Issue of March 19, 2017

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Just last year, Baguio officials were commended for putting their acts together and approved the Environment Code of Baguio, which has been the subject of long discussions and debates over the last 12 years amid strong pressures from concerned quarters for its passage to protect and preserve the city’s fragile environment.

But in record time, the barely three-month old Environment Code, which prohibits any treasure hunting activity in Baguio and the city council members’ attitude towards making their legislations effective were put to test by a request for them to consent to the continued hunt for the fabled Yamashita treasure within the premises of the Baguio Convention Center and the University of the Philippines Baguio.

If the Environment Code has weathered more than a decade to became a local policy, it took only months to be dodged by the request of a treasure hunter, who is armed with a Treasure Hunting and Disposition of Recovered Treasures Permit from the National Museum. What he merely sought was the body’s permission.

The council’s latest action on the request of the Baguio native treasure hunter sets a bad precedent for future parties interested at finding hidden treasures in the city.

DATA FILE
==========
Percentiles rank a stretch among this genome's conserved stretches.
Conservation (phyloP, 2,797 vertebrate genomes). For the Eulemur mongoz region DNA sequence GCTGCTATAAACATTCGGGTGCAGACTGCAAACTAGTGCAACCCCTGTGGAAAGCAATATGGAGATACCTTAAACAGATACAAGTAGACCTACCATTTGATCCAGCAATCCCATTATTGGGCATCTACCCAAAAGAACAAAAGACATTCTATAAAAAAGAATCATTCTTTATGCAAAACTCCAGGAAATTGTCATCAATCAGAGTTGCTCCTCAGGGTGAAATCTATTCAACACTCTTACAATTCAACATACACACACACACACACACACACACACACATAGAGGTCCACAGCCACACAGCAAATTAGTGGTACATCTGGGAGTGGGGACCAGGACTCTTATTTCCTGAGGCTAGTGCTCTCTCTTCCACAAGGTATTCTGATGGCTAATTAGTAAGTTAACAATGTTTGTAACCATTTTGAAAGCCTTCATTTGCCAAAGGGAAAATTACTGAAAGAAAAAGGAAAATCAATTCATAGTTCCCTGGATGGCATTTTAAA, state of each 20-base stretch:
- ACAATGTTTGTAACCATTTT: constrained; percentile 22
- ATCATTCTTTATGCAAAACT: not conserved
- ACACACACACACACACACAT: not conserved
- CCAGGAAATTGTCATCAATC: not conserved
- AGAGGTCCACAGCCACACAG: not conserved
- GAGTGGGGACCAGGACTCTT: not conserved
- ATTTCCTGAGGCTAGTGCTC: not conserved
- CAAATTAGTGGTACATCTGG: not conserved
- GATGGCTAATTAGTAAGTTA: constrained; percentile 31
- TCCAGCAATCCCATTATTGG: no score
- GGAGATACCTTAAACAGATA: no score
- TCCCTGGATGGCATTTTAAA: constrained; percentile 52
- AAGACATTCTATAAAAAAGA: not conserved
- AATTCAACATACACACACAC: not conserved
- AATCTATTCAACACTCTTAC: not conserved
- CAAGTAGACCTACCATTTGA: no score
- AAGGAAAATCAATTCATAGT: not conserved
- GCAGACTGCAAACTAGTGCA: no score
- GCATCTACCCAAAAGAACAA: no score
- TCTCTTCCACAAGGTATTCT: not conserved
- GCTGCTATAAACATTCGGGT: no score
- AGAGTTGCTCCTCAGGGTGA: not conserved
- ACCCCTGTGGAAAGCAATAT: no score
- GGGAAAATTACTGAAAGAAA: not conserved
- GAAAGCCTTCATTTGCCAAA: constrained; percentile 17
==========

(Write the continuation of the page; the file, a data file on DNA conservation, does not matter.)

It’s disgusting how the city council can readily set aside the laws it crafted and fail to consult other stakeholders that could have guided its members before they finally acted on the request.

It would have helped if members, aside from merely inviting the Baguio treasure hunter to shed light on his plans, also invited representatives from the National Museum and discussed with them the complication arising from the national government’s permit and the need for the city to stick to its regulations. It would have been better if they informed the National Museum of the city’s Environment Code, which explicitly bans treasure hunting.

It would have helped if they sought advice from other stakeholders like the Mines and Geo-Sciences Bureau on the possible impacts of the treasure hunter’s plans. If only the city council exerted efforts to consult other concerned agencies, they could have come up with a wiser decision, one that balances the economic aspect of the activity with the protection of Baguio’s already fragile environment.

With the council’s favorable action on the request of the treasure hunter, does this mean that groups or individuals who will show a permit from the National Museum to dig for gold in the city can just seek an exemption from the coverage of the Environment Code?

If this is the case, the councilors might as well amend the Code to remove the provision that bans treasure hunting rather than blatantly violating the law they themselves have crafted. Doing so, however sets another precedent.



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